More Apple Recipes

Celebrating apple season? One of my favourite fall recipes is a glorious Deep Dish Apple Pie.

Fancy a tea-time treat? My Farmhouse Apple Cake is topped with crunchy, nutty streusel, or my Easy German Apple Cake is sure to impress.

Of course, you can’t beat a Classic German Apple Strudel!

Deep Fried Apple Rings on a plate with apples and cinnamon sticks.

Fried Apple Rings Recipe

Deep Fried Apple Rings on a plate with cinnamon and apples in the background.

Fried Apple Rings (Apfelkücherl)

Jay Wadams
Sweet, juicy and fragrant with a cinnamon sugar coating, Fried Apple Rings or Apfelkücherl are one of my favourite German Christmas market treats. You don't have to stand around in the snow to enjoy them though, with my simple batter they are super easy to prepare at home.
5 from 3 votes
Prep Time 10 minutes
Cook Time 15 minutes
Total Time 25 minutes
Serves 8 Apple Rings

Ingredients
 

  • 1 Tbsp lemon juice
  • 1 large Granny Smith Apple
  • 1 large egg
  • 1 Tbsp white sugar
  • 125 ml beer
  • pinch of salt
  • 100 g plain or all-purpose flour
  • vegetable oil for frying

to serve:

  • 4 Tbsp white sugar
  • 1 tsp ground cinnamon

Instructions
 

  • PREPARE: Line a large plate with a paper towel and mix together the sugar and cinnamon for the topping in a small bowl. Set aside.
  • SLICE APPLES:
    Fill a large bowl with cold water and add the lemon juice. Peel and core the apple (note 1) then slice into 8 rings approximately ½ cm (just less than ¼ inch) thick. Place apple slices in the lemon water while you prepare the batter. 
  • MAKE THE BATTER: Separate the egg. In a clean bowl, whisk the egg white until stiff. In a second bowl, whisk together the egg yolk, sugar, beer and salt. Whisk in the flour ensuring there are no lumps, then fold the egg white into the flour mixture, just until you have a smooth batter.
  • HEAT OIL:
    Heat 5cm (2 in.) vegetable oil in a heavy-based saucepan or deep-sided frying pan over medium heat until the oil temperature reaches 180°C / 350°F (note 2). Pat the apple rings dry with paper towel, then dip 3-4 rings into the batter and shake off any excess. carefully lower them into the hot oil one by one. 
  • COOK: Cook until golden brown, turning occasionally. When golden brown, use a slotted spoon or spider to lift the apple rings onto the paper towel lined plate to drain the excess oil. Cool briefly, then dredge through the cinnamon sugar mixture. Keep warm while you repeat the process with the remaining apple slices.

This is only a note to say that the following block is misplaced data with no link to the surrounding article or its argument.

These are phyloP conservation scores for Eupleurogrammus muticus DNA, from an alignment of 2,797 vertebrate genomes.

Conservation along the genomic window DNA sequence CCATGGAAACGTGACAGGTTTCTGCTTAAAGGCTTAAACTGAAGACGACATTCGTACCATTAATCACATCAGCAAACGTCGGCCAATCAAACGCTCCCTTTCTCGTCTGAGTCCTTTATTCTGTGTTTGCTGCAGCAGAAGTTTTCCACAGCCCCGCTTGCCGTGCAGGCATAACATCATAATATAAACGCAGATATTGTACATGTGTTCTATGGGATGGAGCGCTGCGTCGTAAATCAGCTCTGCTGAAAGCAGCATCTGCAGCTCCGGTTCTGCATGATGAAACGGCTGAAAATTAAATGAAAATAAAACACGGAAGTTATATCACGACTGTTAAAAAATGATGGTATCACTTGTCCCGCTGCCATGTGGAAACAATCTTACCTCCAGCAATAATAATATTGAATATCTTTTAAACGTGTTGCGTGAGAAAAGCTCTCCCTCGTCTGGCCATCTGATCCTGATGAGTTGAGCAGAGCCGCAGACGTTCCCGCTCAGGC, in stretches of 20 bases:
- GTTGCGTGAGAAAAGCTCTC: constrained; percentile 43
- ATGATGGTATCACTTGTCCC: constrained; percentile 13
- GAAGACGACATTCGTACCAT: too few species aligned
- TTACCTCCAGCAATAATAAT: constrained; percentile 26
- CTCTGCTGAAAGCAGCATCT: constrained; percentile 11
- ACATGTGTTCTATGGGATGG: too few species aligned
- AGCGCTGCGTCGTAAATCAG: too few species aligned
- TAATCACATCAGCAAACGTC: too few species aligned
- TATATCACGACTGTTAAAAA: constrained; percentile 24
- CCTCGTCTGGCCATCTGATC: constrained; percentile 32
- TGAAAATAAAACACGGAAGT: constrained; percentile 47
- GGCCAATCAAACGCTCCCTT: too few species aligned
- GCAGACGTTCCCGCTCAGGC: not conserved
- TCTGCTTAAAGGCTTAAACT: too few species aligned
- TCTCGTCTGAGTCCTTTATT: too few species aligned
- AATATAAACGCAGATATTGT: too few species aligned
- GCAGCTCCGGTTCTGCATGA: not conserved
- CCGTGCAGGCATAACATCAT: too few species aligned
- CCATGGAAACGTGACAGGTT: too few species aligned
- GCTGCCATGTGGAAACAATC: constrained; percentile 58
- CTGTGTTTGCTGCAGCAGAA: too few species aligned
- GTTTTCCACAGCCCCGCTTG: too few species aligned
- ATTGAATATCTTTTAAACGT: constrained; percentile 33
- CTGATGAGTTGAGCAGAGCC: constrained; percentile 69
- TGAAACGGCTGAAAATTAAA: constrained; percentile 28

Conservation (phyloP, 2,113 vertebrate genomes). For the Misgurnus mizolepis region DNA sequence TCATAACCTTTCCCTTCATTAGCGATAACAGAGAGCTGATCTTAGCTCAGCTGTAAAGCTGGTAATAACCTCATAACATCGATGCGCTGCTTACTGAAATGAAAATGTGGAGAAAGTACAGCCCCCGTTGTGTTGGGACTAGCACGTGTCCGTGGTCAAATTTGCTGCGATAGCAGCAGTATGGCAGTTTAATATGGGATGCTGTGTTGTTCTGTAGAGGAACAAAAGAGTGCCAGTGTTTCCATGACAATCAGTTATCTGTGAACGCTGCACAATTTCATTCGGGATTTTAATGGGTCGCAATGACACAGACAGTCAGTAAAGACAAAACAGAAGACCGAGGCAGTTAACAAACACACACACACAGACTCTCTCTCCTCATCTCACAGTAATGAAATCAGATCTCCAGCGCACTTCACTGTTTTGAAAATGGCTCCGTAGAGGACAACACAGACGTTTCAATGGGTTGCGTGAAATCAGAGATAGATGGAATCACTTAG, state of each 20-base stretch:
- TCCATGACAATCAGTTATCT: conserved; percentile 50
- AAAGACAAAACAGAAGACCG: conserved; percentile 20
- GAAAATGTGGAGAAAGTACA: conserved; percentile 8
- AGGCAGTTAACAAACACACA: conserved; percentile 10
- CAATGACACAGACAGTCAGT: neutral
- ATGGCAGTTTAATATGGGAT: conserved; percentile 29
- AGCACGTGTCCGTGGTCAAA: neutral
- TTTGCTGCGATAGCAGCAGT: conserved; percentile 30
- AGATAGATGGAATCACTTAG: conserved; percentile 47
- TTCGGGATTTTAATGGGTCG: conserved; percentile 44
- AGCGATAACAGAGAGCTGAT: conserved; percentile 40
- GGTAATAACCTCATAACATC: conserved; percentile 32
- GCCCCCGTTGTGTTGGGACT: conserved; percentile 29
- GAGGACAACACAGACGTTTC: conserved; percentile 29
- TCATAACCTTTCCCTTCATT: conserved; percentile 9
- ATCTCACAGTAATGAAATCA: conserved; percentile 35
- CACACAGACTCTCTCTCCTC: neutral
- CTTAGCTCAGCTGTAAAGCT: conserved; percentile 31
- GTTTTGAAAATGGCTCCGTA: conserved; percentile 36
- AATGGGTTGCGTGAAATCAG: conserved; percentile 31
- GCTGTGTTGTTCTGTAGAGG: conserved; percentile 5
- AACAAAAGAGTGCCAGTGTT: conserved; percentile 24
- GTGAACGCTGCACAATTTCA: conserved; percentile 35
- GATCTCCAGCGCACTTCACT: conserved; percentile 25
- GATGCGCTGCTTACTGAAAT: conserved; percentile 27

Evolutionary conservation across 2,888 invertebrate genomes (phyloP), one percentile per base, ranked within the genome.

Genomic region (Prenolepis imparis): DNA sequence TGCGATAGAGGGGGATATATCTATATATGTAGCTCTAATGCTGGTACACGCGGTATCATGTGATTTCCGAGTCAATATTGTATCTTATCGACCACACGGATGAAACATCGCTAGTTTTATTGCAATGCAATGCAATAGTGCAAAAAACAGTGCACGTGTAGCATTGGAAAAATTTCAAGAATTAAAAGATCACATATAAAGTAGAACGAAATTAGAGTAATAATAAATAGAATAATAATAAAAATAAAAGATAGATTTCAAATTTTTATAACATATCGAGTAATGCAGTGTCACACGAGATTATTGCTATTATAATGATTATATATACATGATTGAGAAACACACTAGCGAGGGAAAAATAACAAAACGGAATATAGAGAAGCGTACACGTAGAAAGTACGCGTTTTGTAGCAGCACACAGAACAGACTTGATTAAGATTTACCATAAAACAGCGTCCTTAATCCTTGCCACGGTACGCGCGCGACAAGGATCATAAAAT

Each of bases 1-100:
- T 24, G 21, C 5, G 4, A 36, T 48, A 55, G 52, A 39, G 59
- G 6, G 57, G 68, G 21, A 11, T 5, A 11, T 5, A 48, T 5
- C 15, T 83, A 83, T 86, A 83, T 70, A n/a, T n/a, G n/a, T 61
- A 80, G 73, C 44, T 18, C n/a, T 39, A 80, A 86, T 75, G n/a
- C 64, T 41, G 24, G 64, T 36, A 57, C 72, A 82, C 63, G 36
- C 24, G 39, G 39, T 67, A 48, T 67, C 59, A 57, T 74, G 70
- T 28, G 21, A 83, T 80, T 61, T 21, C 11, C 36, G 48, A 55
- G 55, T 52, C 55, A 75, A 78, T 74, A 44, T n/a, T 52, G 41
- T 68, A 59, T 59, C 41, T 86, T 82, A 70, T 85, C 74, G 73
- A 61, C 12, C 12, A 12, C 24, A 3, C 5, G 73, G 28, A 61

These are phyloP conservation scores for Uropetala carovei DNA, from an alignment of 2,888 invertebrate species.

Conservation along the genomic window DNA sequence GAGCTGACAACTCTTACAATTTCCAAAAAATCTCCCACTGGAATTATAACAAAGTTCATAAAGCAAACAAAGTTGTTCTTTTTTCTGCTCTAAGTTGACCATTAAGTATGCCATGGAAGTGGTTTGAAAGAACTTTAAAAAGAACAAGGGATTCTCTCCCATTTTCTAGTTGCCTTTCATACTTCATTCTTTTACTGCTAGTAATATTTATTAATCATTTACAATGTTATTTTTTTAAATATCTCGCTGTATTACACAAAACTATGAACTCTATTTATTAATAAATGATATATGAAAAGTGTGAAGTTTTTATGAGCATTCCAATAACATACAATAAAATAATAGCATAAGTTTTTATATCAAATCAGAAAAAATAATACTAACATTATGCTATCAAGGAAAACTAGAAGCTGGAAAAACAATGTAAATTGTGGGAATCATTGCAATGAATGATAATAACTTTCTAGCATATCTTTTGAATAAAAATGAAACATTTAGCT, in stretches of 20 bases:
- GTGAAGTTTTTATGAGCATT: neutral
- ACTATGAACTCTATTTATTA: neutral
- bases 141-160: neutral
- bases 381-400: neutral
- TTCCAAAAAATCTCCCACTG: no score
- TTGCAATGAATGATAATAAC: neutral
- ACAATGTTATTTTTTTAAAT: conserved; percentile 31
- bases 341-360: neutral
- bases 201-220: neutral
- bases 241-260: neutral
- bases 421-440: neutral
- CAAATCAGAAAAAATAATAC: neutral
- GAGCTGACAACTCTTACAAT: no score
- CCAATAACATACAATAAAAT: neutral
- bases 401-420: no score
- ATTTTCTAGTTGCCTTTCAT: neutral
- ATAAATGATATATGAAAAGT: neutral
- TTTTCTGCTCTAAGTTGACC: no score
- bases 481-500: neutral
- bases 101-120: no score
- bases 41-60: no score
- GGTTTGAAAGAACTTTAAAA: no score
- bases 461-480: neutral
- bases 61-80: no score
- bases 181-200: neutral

• SERVE: I like to serve fried apples just as is, but you could take them to the next level with a big scoop of vanilla ice cream on the side!

Notes

Note 1: Using an apple corer will make this very easy, but if you don't have one, peel the apple, cut it into slices and then use the end of a piping tip or a small cookie cutter to remove the core of each slice.
Note 2: For best results when frying I use and recommend an inexpensive digital thermometer, however, if you don't have one, an old German trick is to dip the handle end of a wooden spoon in the oil. When it fizzes with tiny bubbles, the oil is hot enough to cook with.

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Nutrition

Serving: 1slice | Calories: 102kcal | Carbohydrates: 21g | Protein: 2g | Fat: 1g | Saturated Fat: 0.2g | Polyunsaturated Fat: 0.2g | Monounsaturated Fat: 0.2g | Trans Fat: 0.003g | Cholesterol: 20mg | Sodium: 9mg | Potassium: 53mg | Fiber: 1g | Sugar: 10g | Vitamin A: 43IU | Vitamin C: 2mg | Calcium: 10mg | Iron: 1mg
Tried this recipe?Leave a review or a star rating and let me know how it was! Use the hashtag #daysofjay on Instagram so I can see your delicious creations.
Course | Sweet Things
Cuisine | German
Jay in the snow at the Munich Christmas markets.

We’ve had so much snow in Munich, but that hasn’t stopped me visiting our beautiful Christmas Markets on the hunt for tasty treats and Glühwein!

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Jay Wadams
Jay Wadams

Jay Wadams is a cookbook author, food photographer and Le Cordon Bleu Gastronomy and Nutrition graduate. Based in Italy 🇮🇹 Germany 🇩🇪 and Australia 🇦🇺.